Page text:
Is dead — as when the Great Mind of the world
Or the mind in fact of the one man or woman
Among us who can speak has suppressed a momentous
Theme and nothing comes to mind in its place
And nothing is heard and nothing is seen
And the field is empty. Or it is like
An old ballad written down, or foot prints
Under the ice of time: the trace of one
Foot fall and in that print another print
Of foot falling and perished in the air
(And thus began the motive of our endless
Patience — the waiting for the sound a thousand years
Of the one foot fall and to hear it again
To hear it is the reason of our art
By which the greatest poet makes the deepest silence
In the empty heart of the strongest song);
But in earth remained the writing of the path
Of two — human, or partly human — who were
Walking on a bare flat plain at the dark hour
The far mountain threw down this dust. ...
d. June 29, 1955
Descartes' Loneliness (Meditation Three) Allen Grossman Toward evening, the natural light becomes Intelligent and answers, without demur: “Be assured! You are not alone. . . .” But in fact, toward evening, I am not Convinced there is any other except myself To whom existence necessarily pertains. I also interrogate myself to discover Whether I myself possess any power By which I can bring it about that I, Who now am, shall exist another moment. Because I am mostly a thinking thing And because this precise question is Only from that thoughtful part of myself, If such a power did reside within me I should, I am sure, be conscious of it. . . . But I am conscious of no such power. And yet, if I myself cannot be The cause of that assurance, surely It is necessary to conclude that I am not alone in the world. There is some other who is the cause of that idea. But if, at last, no such other can be found toward evening, do I really have sufficient assurance of the existence or of any other being at all? For, after a most careful search, I have been unable to discover the ground of that conviction – unless it be imagined a lonely workman on a dizzy scaffold unfolds a sign at evening and puts his mark to it.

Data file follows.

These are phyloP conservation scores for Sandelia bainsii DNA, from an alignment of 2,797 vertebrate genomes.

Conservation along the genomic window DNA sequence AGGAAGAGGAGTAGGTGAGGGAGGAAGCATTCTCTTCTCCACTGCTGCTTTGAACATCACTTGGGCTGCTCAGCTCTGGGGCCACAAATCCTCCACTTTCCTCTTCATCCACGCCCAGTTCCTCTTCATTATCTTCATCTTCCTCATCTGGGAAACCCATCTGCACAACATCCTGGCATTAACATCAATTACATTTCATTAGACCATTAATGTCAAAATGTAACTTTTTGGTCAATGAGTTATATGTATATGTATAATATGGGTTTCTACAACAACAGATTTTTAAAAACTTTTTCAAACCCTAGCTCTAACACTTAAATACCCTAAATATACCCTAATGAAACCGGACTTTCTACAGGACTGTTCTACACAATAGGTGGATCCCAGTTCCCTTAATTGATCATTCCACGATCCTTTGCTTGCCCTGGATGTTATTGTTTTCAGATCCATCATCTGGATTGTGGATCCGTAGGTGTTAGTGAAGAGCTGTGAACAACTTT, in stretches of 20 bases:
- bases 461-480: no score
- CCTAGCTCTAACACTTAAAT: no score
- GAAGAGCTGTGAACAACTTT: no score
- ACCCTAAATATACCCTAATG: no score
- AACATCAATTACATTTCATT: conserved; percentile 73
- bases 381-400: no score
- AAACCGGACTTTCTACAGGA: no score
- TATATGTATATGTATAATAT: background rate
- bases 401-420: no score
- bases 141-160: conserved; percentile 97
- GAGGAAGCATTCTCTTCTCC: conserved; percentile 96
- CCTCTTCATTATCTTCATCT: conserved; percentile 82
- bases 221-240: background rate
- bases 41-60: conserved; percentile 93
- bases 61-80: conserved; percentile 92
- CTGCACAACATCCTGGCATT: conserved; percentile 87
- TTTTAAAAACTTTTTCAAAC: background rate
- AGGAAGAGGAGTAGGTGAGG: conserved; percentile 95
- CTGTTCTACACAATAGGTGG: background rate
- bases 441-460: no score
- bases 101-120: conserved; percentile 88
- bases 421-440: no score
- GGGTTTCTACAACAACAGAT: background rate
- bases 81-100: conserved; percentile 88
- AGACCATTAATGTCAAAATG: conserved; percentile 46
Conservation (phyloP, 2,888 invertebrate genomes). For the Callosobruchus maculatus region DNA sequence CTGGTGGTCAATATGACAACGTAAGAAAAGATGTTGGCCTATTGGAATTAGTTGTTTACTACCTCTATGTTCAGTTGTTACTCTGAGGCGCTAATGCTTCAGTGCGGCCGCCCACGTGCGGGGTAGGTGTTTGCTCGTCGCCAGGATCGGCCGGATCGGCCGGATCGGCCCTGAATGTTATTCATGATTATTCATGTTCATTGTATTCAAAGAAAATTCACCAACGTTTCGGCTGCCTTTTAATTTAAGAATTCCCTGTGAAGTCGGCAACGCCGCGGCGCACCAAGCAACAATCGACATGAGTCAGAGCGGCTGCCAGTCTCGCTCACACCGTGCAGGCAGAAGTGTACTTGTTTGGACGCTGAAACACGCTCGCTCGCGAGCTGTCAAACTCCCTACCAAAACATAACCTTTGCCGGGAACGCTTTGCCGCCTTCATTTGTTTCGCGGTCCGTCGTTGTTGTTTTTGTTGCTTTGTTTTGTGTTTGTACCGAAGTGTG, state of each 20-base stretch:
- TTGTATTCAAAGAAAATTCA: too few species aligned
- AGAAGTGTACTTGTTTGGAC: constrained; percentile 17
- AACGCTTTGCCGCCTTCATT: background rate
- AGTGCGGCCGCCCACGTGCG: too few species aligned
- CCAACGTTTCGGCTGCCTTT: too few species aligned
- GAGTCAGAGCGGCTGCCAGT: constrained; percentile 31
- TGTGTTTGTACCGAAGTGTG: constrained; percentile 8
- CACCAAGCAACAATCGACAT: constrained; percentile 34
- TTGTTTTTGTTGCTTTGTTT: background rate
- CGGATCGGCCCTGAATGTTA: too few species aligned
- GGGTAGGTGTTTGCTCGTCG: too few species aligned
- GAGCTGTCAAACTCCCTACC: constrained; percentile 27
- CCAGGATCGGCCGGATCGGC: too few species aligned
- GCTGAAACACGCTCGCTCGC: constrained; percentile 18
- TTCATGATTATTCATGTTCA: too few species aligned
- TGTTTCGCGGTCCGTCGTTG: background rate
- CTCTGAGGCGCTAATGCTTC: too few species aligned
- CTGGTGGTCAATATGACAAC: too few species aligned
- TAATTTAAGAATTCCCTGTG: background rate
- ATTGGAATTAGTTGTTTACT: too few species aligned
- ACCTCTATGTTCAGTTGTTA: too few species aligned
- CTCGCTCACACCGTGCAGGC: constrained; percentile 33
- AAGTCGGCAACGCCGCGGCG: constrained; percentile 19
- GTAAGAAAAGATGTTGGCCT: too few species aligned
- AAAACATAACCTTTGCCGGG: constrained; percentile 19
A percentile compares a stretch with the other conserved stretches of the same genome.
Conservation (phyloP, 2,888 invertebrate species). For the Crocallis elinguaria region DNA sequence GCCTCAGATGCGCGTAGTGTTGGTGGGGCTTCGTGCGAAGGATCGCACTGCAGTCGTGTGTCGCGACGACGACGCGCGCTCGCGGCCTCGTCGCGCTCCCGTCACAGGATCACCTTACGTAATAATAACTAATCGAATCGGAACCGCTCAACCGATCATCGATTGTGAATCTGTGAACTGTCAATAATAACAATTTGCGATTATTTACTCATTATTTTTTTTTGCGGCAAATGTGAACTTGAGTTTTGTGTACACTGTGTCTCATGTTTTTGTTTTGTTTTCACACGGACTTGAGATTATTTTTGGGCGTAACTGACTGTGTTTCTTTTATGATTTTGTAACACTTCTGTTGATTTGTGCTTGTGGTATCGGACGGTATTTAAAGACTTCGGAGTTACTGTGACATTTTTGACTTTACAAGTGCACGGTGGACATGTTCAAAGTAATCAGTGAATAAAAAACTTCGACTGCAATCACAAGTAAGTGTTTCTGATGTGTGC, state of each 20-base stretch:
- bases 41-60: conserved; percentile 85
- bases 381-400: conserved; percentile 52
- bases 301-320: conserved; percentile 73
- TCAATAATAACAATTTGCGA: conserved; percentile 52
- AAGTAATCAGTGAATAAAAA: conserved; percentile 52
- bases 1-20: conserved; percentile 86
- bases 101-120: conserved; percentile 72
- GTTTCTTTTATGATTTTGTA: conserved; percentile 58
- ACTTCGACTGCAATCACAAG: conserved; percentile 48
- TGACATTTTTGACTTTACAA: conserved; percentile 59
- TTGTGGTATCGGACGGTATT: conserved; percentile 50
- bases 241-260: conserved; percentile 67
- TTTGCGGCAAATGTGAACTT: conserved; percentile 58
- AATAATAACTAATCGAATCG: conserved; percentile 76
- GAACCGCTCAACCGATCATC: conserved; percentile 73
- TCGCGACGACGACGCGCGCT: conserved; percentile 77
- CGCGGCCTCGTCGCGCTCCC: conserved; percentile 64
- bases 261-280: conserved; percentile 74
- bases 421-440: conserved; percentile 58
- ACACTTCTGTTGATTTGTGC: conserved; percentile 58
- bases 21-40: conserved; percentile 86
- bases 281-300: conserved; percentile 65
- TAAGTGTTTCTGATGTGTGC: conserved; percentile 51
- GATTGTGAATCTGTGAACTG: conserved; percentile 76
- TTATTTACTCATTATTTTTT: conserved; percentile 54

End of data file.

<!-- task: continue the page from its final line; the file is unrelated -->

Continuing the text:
June 27, 2014
If This Be Not I
b. June 27, 1913
The Philosopher, the Drunk, and the Lamppost
R. Scott Bakker
Three Pound BrainA crucial variable of interest is the accuracy of metacognitive reports with respect to their object-level targets: in other words, how well do we know our own minds? We now understand metacognition to be under segregated neural control, a conclusion that might have surprised Comte, and one that runs counter to an intuition that we have veridical access to the accuracy of our perceptions, memories and decisions. A detailed, and eventually mechanistic, account of metacognition at the neural level is a necessary first step to understanding the failures of metacognition that occur following brain damage and psychiatric disorder.As well as the degree to which we should accept the deliverances of philosophical reflection.
Stephen M. Fleming and Raymond J. Dolan, “The neural basis of metacognitive ability”
Philosophical reflection is a cultural achievement, an exaptation of pre-existing cognitive capacities. It is entirely possible that philosophical reflection, as an exaptation of pre-existing biocognitive capacities, suffers any number of cognitive short-circuits. And this could very well explain why philosophy suffers the perennial problems it does.
In other words, the empirical possibility of Blind Brain Theory cannot be doubted—no matter how disquieting its consequences seem to be. What I would like to assess here is the probability of the account being empirically substantiated.
Two PoemsArielle Greenberg
Arielle GreenbergWhere I Am From
I am from a big book with five books in it. It is often red: a red book, a red binding. We were slaves in Egypt, we stood at the bottom of Sinai with a golden calf made of melted bracelets and with tambourines, etcetera. I am mixed on the subject, but mostly proud in a useless and illogical manner.
But it is my original family, my gene-tango. My extended blood. Poland, Russia, Lithuania, Romania, Austria, Brooklyn, Queens, Long Island, places I may never go or may never go again but my bones in my face sing these songs anyway, and can be recognized by the more recent immigrants, by the natives of each cabbage-souped place.